to use, or will we be responsible for the audio portion as well?
Each animation project is unique in its content and requirements, so the best way to get an accurate estimate on your project would be to contact us to discuss your plans in detail. Our recent animation projects have had costs ranging between $1,000 and $8,000 per animation, with clients often placing orders for multiple animations. This wide price range speaks to the vastly different requirements of each project.
Production: 3D Animation from A to Z
With an approved storyboard, the project enters the production phase. Our current workflow for 3d animation and modeling is based on Autodesk 3ds max, one of the most popular tools used in visual effects and gaming companies worldwide. During the modeling phase, assets for the animation are drawn or modeled in two or three dimensions. Some pre-built models may be purchased for a project, but most models are created from scratch, either in 3ds max or in a separate CAD package, such as SolidWorks. We can generate 3d models from existing 2d or 3d engineering CAD data, which can speed up the modeling process, but some CAD models may need rework if they are not detailed or contain surfacing flaws. In the end, 3d models define the topology of the objects that will eventually be animated. The level of detail required for a given model is driven by the resolution of the final image as well as how close the camera gets to a model in the final animation.

3d models must have materials applied to define their surface appearance. Materials specify properties like
shininess, transparency, translucency, reflectivity, texture, and of course, color. Proper materials allow viewers to identify objects in the animation as being made of a particular material, such as glass, metal, concrete, water, plastic, or fabric. This is important for animated product demonstrations or forensic animation such as accident reconstruction. High quality texture maps add details to the surface and can deliver very high levels of realism in the final animation. These high quality maps may be created from digital photographs or created by hand, but will likely be manipulated using Adobe Photoshop.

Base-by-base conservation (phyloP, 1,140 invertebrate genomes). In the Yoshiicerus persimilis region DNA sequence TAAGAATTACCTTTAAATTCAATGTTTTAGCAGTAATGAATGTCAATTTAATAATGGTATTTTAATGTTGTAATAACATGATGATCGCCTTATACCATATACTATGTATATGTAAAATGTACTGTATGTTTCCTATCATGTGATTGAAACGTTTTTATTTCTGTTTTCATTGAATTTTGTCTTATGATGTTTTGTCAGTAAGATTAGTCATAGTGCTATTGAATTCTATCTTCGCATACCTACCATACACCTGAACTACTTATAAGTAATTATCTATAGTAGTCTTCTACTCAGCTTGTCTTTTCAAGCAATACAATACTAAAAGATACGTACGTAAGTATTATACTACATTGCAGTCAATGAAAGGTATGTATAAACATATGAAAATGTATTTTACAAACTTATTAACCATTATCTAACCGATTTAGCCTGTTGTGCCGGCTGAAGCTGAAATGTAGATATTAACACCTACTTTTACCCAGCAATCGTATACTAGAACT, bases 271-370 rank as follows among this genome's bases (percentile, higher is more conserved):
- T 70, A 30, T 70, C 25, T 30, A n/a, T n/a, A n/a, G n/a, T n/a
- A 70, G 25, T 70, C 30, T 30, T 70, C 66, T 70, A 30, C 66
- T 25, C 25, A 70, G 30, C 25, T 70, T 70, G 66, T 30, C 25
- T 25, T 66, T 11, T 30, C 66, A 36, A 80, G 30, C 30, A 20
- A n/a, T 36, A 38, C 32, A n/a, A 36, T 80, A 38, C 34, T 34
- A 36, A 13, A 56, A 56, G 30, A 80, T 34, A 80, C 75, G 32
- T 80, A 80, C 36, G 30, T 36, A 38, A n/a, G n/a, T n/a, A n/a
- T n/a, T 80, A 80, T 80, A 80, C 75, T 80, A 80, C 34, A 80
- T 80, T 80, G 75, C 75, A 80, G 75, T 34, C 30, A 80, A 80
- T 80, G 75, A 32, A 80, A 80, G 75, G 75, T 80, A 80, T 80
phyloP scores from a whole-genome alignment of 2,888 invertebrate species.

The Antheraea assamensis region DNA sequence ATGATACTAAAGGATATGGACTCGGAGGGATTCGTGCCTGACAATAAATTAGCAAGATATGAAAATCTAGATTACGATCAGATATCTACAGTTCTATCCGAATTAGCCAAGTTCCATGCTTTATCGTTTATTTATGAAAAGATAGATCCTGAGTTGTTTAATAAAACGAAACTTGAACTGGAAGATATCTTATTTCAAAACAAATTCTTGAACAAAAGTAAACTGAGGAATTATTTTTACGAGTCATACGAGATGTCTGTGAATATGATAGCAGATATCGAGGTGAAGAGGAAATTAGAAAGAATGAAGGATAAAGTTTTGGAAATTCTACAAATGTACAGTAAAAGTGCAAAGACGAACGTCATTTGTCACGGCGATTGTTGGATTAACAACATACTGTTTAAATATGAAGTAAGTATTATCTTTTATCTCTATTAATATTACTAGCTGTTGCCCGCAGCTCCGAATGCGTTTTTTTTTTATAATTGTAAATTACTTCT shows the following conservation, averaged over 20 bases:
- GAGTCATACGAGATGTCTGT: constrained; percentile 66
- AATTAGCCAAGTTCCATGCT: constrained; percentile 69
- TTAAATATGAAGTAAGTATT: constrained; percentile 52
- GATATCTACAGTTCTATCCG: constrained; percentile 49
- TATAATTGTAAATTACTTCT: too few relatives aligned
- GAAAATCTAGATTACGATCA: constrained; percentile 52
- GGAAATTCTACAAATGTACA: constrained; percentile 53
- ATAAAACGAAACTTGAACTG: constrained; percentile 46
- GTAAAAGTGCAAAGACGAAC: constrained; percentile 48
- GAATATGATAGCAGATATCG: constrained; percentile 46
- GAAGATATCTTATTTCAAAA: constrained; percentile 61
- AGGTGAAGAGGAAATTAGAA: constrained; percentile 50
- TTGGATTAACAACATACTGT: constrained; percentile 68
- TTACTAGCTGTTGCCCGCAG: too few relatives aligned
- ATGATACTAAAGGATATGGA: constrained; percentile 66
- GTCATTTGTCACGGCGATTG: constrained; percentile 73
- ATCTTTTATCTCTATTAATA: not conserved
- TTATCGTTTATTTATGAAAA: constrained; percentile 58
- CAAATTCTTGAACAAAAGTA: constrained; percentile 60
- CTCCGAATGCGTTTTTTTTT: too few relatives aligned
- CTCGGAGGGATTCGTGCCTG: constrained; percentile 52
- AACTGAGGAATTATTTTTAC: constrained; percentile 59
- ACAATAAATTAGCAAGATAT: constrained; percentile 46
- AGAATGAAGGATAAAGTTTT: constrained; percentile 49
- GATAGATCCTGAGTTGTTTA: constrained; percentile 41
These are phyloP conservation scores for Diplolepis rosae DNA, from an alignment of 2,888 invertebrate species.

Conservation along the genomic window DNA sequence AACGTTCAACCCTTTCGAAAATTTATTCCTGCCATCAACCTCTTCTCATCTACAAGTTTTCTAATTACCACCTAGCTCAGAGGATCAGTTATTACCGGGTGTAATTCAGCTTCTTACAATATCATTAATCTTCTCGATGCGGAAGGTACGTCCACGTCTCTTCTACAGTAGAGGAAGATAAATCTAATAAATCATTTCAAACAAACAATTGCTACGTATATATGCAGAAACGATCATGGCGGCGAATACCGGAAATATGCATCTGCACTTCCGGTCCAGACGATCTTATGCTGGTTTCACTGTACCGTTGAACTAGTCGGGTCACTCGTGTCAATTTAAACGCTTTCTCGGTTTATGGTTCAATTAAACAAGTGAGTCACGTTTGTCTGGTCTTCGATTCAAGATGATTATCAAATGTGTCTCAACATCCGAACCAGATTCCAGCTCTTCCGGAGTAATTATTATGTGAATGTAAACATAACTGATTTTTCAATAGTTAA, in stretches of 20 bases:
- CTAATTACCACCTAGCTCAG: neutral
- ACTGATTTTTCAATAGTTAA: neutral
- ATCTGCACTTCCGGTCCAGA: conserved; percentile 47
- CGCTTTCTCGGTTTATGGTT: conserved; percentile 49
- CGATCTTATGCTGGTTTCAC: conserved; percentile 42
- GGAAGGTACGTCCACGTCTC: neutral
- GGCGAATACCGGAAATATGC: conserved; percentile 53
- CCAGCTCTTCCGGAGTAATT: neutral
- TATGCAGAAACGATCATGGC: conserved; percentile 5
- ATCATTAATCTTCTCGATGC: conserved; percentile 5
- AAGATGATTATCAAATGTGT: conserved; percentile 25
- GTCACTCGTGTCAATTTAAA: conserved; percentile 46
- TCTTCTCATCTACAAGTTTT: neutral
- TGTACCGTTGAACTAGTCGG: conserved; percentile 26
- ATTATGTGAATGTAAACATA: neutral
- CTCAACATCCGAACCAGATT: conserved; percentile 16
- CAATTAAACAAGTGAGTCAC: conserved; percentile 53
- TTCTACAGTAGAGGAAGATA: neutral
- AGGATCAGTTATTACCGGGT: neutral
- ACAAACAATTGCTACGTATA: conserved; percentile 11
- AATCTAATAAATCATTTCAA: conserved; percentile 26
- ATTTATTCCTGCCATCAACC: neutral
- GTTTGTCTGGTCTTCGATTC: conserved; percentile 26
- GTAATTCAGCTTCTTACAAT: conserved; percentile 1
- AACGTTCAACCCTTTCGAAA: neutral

The models now have all necessary materials defined, so our next step is to add lights and cameras to our 3d scene. A major factor controlling the appearance of models and materials, lighting is important for creating realism and an appealing image.Lighting allows us to control the appearance of shadows and highlights, and cameras can be added to capture a specific point of view. Visual effects can be added as
required, including glows, fire effects, fog, and lens flares. For example, if animating a chemical reaction that gives off energy, adding a glow to the scene as molecules interact will help convey the concept.

All of this work and we haven’t animated anything yet! Animation is often the most iterative and time consuming part of the production process. For character animation, it is timing, fluidity of motion, and expessiveness that are most crucial. For forensic or product animations, the goal is precision of motion or technical accuracy. Our toolset offers many different animation techniques, which can yield a variety of results, from soft body deformation to rigid, linear motions. Think of asimple bouncing ball, and how the animation for that ball bouncing would change if it were made ofstainless steel, glass, rubber, concrete, or grape jelly.

Depending upon your storyboard, your project may require simulation of some phenomenon. Our currentsimulation tools allow us to achieve realistic fluid, cloth,and hair effects. We also use particle systems toanimate everything from steam and smoke to most recently, an entire array of surface-to-air missiles. Weuse a physics simulation package to accurately reproduce elastic and inelastic collisions. All of theseprocedural animation techniques require some simulation of real world physics, fluid mechanics, or dynamics, and can be very computation intensive and difficult to set up. However, when used properly, theycan create some really impressive results.